It’s holiday travel time again, which means muddling through brutal flights in tiny seats next to sweaty mouth-breathers with no concept of personal space. But can you muddle up your own mojito with booze you brought yourself to get through it? Not really, but sort of!
Good news: You can definitely take alcohol on a plane. The general rule from the Transportation Safety Administrator is that you can bring booze on the flight with you — in carry-on and/or checked bags — with some caveats. Booze is (mostly) just another liquid (depending on the proof a.k.a. fire hazard), so as long as you follow the liquid rules, you’re permitted the following:
For carry-on, per the TSA website:
·Travelers may carry as many 3.4 ounce bottles of liquid (mini bottles of liquor are 1.7 ounces) that fit comfortably in one, quart sized, clear plastic, zip-top bag. Comfortable means that the bag will seal without busting at the seams. One bag is permitted per passenger.
· Liquids (including alcohol) purchased after clearing the security checkpoint are permitted on the aircraft.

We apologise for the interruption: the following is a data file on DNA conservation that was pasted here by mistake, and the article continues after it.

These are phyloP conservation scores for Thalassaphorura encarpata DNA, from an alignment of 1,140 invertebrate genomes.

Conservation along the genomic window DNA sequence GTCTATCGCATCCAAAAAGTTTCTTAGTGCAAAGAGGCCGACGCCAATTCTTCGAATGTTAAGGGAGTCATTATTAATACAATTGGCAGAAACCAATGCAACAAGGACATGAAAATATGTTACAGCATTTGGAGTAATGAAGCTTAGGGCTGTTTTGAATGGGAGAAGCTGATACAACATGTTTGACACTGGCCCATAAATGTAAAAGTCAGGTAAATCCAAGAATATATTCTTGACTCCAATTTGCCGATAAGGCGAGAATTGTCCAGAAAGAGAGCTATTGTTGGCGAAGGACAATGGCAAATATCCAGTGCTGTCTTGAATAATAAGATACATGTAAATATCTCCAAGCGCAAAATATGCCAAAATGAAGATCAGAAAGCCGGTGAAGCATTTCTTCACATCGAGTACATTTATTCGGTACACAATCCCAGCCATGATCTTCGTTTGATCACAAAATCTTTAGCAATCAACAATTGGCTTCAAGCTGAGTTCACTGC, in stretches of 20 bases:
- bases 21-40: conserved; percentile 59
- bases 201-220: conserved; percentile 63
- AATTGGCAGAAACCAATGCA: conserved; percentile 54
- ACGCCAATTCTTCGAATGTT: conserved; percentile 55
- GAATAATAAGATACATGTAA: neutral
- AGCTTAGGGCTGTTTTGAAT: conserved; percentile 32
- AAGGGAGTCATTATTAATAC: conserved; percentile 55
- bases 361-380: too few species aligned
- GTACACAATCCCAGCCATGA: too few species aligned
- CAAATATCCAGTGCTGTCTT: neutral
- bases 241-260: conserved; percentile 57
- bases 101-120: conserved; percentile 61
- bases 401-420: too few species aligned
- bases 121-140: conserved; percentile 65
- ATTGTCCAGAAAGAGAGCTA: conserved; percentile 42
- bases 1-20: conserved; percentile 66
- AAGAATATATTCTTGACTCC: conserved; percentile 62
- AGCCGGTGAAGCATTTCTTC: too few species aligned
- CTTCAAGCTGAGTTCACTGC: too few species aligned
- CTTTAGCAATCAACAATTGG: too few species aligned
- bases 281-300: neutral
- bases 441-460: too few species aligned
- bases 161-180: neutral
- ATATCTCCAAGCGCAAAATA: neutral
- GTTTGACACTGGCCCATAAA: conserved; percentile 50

For checked baggage:
· Any amount of alcohol greater than 3.4 ounces must be packed in checked baggage.
· Alcoholic beverages with more than 70% alcohol content (140 proof), including 95% grain alcohol and 150 proof rum, cannot be packed in checked luggage.
· Travelers may take up to five liters of alcohol with alcohol content between 24% and 70% per person as checked luggage if it’s packaged in a sealable bottle or flask.
· Alcoholic beverages with less than 24% alcohol content are not subject to hazardous materials regulations.
So here’s where it gets tricky. You’re allowed to bring it on the flight, but you’re not supposed to drink it. Per the TSA:
FAA regulations state that “No person may drink any alcoholic beverage aboard an aircraft unless the certificate holder operating the aircraft has served that beverage.”
Flight attendant Celessa Dietzel backed this up earlier this year when she told Business Insider that yes, you can bring the booze on the flight, but drinking it will net you up to an $11,000 fine from the Federal Aviation Administration. Dietzel said it was the one thing she wishes everyone knew about flying, which implies that it happens often enough to give them some serious headaches.
Dietzel claims drinking your own booze is just “bad etiquette,” too, but let’s leave etiquette out of any conversation about an industry who has done more than any other to degrade the customer experience at our expense, shall we?
Moving on: So far, we’ve determined that, in theory at least, while on a plane, we can only drink the alcohol the airline serves us. But don’t despair. There are other options, with varying degrees of risk. They are as follows:
Do It on the Sly and Take Your Chances